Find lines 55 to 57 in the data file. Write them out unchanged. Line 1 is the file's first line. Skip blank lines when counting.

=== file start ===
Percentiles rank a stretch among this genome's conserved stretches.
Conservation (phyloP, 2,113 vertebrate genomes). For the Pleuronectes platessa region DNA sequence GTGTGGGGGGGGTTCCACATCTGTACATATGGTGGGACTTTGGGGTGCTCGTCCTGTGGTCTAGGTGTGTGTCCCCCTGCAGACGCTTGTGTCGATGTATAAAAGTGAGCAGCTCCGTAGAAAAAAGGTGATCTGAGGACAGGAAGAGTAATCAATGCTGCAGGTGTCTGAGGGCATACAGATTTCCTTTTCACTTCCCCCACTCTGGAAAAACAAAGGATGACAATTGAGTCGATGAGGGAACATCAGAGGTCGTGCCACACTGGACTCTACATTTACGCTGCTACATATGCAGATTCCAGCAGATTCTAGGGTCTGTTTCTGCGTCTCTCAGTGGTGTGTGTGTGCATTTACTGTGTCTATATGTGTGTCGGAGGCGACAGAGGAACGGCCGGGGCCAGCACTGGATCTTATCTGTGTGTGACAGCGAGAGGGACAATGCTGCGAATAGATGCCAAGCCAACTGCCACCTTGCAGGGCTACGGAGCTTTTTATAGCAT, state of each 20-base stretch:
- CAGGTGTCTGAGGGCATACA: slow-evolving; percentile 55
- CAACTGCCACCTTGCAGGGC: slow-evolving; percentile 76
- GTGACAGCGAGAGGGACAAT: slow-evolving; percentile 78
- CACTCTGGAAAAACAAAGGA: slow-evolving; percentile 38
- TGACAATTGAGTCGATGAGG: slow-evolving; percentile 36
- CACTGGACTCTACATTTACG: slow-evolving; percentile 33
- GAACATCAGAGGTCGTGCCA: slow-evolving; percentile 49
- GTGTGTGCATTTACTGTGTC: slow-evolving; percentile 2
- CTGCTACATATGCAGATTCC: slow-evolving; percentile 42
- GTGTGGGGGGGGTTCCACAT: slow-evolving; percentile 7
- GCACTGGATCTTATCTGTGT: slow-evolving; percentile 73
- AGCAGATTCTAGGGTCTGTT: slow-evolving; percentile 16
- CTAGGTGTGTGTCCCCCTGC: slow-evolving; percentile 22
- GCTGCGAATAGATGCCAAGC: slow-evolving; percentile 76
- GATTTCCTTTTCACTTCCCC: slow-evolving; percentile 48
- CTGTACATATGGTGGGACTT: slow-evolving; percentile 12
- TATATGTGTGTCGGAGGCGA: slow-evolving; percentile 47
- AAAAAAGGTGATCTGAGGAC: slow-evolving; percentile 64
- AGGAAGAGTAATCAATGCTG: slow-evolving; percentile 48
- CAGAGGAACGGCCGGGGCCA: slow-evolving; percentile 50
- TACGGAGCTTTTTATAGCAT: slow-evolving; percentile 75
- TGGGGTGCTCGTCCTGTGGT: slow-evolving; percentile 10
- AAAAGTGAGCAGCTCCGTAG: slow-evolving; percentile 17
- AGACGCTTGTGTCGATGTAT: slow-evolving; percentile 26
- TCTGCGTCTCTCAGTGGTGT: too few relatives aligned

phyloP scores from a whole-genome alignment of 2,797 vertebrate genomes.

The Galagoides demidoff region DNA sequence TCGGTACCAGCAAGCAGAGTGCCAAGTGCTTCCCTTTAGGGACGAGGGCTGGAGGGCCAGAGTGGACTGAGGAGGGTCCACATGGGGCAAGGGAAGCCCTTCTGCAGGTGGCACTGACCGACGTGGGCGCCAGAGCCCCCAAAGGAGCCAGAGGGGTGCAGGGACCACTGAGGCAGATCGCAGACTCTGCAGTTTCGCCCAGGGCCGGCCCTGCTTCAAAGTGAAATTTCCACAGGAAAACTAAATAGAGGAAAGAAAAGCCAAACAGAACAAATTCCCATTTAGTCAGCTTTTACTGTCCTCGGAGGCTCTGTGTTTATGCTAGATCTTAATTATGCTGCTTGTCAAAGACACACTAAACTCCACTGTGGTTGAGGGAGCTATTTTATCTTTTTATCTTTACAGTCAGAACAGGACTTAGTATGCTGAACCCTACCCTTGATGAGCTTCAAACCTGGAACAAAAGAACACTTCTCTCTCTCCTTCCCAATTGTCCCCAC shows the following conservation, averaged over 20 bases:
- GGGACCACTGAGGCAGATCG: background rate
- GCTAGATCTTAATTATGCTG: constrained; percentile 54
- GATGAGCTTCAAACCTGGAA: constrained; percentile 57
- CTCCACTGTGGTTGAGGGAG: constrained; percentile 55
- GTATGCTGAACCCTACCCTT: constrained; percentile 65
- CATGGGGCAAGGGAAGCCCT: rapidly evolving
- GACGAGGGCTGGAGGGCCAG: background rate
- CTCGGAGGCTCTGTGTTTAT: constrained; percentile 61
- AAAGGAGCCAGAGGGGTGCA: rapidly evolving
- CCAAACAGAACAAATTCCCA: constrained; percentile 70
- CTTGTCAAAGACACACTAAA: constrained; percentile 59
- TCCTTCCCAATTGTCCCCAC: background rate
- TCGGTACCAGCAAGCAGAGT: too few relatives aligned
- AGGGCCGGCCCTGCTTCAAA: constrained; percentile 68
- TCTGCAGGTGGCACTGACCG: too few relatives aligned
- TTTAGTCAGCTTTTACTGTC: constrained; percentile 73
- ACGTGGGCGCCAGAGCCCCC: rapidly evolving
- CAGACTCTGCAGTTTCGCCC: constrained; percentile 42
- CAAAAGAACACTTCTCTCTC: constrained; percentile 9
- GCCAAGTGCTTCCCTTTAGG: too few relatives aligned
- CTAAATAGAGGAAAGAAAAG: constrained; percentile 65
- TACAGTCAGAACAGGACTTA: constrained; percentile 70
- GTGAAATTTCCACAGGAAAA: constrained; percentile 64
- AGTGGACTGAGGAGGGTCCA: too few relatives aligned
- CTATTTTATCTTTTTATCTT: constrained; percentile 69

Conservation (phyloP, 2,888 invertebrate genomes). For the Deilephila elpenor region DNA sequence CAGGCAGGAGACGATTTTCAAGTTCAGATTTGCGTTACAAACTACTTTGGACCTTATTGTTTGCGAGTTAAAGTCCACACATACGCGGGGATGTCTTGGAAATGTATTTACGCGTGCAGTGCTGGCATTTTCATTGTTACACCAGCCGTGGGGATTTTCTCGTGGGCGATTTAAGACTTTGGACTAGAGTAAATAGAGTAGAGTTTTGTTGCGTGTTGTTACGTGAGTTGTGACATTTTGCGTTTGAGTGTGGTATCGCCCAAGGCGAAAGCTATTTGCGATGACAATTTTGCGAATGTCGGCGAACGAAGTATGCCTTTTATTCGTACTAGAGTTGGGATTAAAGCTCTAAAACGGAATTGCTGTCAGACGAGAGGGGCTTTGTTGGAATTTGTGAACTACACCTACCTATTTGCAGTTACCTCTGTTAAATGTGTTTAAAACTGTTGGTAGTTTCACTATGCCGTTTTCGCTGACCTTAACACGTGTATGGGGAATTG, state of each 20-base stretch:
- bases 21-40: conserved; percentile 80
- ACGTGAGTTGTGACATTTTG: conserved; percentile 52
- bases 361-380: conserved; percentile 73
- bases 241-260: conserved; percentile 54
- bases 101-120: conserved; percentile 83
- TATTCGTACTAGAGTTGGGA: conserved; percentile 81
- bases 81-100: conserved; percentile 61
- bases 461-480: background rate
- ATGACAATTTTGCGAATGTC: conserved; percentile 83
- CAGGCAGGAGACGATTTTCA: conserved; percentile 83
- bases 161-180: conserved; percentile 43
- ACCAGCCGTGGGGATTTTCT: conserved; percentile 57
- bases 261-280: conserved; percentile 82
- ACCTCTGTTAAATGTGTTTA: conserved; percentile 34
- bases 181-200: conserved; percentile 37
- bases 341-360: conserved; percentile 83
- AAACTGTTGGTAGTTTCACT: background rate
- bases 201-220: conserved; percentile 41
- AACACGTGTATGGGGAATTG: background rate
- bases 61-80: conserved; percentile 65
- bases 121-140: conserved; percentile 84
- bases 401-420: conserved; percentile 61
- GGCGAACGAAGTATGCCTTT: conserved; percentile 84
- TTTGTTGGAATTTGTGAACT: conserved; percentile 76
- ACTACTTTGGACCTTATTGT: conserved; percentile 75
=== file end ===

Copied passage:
Conservation (phyloP, 2,888 invertebrate genomes). For the Deilephila elpenor region DNA sequence CAGGCAGGAGACGATTTTCAAGTTCAGATTTGCGTTACAAACTACTTTGGACCTTATTGTTTGCGAGTTAAAGTCCACACATACGCGGGGATGTCTTGGAAATGTATTTACGCGTGCAGTGCTGGCATTTTCATTGTTACACCAGCCGTGGGGATTTTCTCGTGGGCGATTTAAGACTTTGGACTAGAGTAAATAGAGTAGAGTTTTGTTGCGTGTTGTTACGTGAGTTGTGACATTTTGCGTTTGAGTGTGGTATCGCCCAAGGCGAAAGCTATTTGCGATGACAATTTTGCGAATGTCGGCGAACGAAGTATGCCTTTTATTCGTACTAGAGTTGGGATTAAAGCTCTAAAACGGAATTGCTGTCAGACGAGAGGGGCTTTGTTGGAATTTGTGAACTACACCTACCTATTTGCAGTTACCTCTGTTAAATGTGTTTAAAACTGTTGGTAGTTTCACTATGCCGTTTTCGCTGACCTTAACACGTGTATGGGGAATTG, state of each 20-base stretch:
- bases 21-40: conserved; percentile 80
- ACGTGAGTTGTGACATTTTG: conserved; percentile 52